WASHINGTON — Independent presidential candidate Ralph Nader won the Reform Party endorsement early today, a development that enables him to claim political kinship with 1990s insurgent Ross Perot and get on the ballot in toss-up states Florida and Michigan.
Whether Nader will actually appear as the Reform candidate next fall in those states and five others where the party has ballot lines is still an open question. But the endorsement, which under party rules is equivalent to a nomination, gives him the option to do so.
The endorsement also underscores Nader's potential impact in a three-way matchup with President Bush and Democratic presidential candidate John F. Kerry. Recent polls have shown the independent drawing anywhere from 2 to 7 percentage points. Democrats fear that Nader, who is positioning himself as a "peace candidate" and courting voters who oppose the Iraq war, could siphon crucial support from Kerry's left flank.
Nader contends that his candidacy is drawing voters from the right and the left who oppose Bush. As proof of what he says is his centrist appeal, he touted the endorsement of the party that Perot founded in 1995 to support his presidential bid. Perot, who also ran in 1992, billed himself as a fiscal conservative and good government advocate who would clean house in Washington. He drew millions of votes in both of his runs.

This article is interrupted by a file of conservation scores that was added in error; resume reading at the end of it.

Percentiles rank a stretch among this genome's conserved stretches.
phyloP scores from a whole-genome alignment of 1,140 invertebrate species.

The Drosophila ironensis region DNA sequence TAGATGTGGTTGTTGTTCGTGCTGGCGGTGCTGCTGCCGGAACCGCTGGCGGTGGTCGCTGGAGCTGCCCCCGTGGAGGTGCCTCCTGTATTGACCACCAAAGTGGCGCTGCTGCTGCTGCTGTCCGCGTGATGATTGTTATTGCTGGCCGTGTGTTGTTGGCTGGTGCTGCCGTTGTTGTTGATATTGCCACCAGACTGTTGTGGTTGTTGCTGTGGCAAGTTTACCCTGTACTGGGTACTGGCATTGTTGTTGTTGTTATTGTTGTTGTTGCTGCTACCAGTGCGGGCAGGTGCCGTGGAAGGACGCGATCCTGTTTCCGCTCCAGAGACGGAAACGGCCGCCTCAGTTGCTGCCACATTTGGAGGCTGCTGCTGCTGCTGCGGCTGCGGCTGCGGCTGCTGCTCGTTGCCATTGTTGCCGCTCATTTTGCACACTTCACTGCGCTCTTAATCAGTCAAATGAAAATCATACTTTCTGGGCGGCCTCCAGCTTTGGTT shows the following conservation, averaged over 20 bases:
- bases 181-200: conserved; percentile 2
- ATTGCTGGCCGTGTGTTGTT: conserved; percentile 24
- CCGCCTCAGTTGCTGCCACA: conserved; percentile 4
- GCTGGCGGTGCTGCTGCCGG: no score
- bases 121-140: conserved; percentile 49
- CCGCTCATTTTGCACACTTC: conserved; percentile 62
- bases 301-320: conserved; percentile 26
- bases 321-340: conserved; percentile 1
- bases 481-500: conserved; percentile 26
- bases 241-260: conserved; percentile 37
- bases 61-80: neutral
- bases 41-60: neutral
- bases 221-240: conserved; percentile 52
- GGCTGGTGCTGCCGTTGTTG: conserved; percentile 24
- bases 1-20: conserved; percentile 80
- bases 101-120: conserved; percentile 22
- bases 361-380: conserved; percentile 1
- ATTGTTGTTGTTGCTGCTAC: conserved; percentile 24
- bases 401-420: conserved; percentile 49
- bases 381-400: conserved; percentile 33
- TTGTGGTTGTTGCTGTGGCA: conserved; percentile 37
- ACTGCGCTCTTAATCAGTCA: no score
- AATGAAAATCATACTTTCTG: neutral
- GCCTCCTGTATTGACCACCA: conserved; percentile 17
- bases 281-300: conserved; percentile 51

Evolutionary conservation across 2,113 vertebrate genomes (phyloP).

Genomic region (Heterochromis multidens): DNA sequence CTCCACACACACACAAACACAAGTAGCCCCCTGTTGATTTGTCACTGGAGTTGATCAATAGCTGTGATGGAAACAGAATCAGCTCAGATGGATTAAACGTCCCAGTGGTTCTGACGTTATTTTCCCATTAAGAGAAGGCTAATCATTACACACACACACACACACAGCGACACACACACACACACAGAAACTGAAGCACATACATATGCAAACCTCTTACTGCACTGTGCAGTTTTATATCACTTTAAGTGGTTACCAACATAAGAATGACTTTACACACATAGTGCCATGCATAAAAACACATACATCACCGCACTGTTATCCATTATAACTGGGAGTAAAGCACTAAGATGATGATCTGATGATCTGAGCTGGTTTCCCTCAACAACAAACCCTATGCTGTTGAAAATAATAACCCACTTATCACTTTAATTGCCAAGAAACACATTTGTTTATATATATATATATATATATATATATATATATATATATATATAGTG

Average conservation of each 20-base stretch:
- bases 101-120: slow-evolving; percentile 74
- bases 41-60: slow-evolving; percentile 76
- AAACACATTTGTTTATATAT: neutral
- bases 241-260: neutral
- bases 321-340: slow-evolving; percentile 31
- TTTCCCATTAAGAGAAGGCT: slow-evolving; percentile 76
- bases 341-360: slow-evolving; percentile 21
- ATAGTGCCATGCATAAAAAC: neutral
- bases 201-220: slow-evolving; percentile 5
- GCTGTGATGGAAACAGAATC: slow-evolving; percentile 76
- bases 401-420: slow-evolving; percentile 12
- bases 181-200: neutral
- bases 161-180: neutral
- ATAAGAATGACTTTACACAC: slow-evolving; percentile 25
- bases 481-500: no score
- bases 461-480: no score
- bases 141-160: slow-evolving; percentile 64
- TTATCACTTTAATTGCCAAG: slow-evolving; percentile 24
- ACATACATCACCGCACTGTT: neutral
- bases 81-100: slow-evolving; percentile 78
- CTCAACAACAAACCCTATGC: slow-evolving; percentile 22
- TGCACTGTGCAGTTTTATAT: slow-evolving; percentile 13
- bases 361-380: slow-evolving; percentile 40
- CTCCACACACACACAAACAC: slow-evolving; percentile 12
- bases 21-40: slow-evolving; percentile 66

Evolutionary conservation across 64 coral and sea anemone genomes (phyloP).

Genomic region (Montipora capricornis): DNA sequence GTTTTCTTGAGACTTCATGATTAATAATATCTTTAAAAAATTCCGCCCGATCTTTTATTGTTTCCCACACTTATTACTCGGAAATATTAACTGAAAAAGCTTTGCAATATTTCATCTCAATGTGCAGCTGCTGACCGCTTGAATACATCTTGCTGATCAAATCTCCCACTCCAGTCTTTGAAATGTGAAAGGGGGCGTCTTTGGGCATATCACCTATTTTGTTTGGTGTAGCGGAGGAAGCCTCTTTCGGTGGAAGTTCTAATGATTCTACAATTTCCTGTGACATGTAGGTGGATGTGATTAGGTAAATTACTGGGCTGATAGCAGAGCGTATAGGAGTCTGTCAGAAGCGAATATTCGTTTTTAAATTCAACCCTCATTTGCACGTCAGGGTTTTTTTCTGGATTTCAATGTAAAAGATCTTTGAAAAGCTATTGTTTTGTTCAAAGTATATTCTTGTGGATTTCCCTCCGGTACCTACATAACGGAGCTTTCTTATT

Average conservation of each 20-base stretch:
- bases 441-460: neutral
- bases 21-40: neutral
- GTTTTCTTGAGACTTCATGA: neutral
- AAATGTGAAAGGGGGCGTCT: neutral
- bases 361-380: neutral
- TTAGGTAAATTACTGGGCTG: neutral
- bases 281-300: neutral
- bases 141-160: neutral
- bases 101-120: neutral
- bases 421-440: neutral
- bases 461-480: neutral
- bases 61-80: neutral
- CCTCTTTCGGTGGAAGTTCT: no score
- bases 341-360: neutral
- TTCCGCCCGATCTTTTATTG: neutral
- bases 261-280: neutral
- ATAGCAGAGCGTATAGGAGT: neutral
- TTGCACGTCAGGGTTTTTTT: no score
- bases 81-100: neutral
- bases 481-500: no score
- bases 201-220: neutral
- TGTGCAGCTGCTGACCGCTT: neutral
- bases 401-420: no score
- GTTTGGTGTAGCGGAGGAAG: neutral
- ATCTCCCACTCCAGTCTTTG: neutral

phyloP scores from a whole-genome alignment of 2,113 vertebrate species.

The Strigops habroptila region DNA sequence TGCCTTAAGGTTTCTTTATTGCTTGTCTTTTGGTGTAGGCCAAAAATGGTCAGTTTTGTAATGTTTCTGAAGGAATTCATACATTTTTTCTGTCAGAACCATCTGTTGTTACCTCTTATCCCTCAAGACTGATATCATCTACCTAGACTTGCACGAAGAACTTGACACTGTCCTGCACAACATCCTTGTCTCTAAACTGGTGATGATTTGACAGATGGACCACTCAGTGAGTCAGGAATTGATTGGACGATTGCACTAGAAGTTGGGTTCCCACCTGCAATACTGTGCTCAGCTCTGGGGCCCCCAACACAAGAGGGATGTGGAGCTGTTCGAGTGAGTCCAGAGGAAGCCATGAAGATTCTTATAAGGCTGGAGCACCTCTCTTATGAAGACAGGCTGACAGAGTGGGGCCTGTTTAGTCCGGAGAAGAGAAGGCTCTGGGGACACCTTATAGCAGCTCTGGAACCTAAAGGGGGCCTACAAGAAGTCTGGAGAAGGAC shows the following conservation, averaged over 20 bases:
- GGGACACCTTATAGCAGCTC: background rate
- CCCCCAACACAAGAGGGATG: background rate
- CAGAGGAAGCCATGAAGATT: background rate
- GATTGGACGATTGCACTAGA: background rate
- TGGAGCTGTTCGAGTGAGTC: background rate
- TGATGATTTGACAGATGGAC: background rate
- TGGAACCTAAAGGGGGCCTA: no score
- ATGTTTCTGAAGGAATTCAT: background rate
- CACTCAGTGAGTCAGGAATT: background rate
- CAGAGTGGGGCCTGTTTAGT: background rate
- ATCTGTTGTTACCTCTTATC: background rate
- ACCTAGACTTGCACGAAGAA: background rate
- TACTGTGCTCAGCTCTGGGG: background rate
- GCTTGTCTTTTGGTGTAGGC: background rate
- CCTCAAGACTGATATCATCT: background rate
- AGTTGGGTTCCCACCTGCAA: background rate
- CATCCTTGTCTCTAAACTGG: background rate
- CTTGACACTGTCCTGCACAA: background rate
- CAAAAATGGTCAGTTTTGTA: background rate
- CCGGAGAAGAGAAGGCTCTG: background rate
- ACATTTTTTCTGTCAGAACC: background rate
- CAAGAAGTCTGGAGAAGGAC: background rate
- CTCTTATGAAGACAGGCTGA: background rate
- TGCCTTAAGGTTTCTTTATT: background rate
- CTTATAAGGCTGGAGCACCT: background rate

Conservative commentator Patrick Buchanan was the Reform nominee in 2000.
"This endorsement shows that our independent campaign is receiving support from across the political spectrum from people upset with President Bush and looking to shift the power back to the people, so a solution revolution can take hold and solve many of the nagging problems and injustices in our society," Nader said in a statement.
The candidate spoke to party leaders for 20 minutes late Monday in a conference call to appeal for their endorsement, Nader spokesman Kevin Zeese said. The party leadership committee met late Tuesday by conference call to deliberate. After midnight, Nader won the endorsement on the third ballot by a vote of 28 to 9, party Chairman Shawn O'Hara said in an interview.
In a statement, O'Hara said: "Ralph Nader has stood up for the rights of American citizens his entire life. He is a man of peace, and with the help of every citizen who did not vote in the primaries, he can win the November presidential election."
Nader ran as the Green Party nominee in 1996 and 2000. He drew enough support in Florida and New Hampshire four years ago to help tip the election to Bush.
This year, he is running as an independent. But he is also seeking the endorsement of the Green Party in a bid to build a coalition. That party is scheduled to hold its convention next month in Milwaukee.
The Reform Party has ballot lines in the states of Colorado, Florida, Michigan, Kansas, Mississippi, Montana and South Carolina.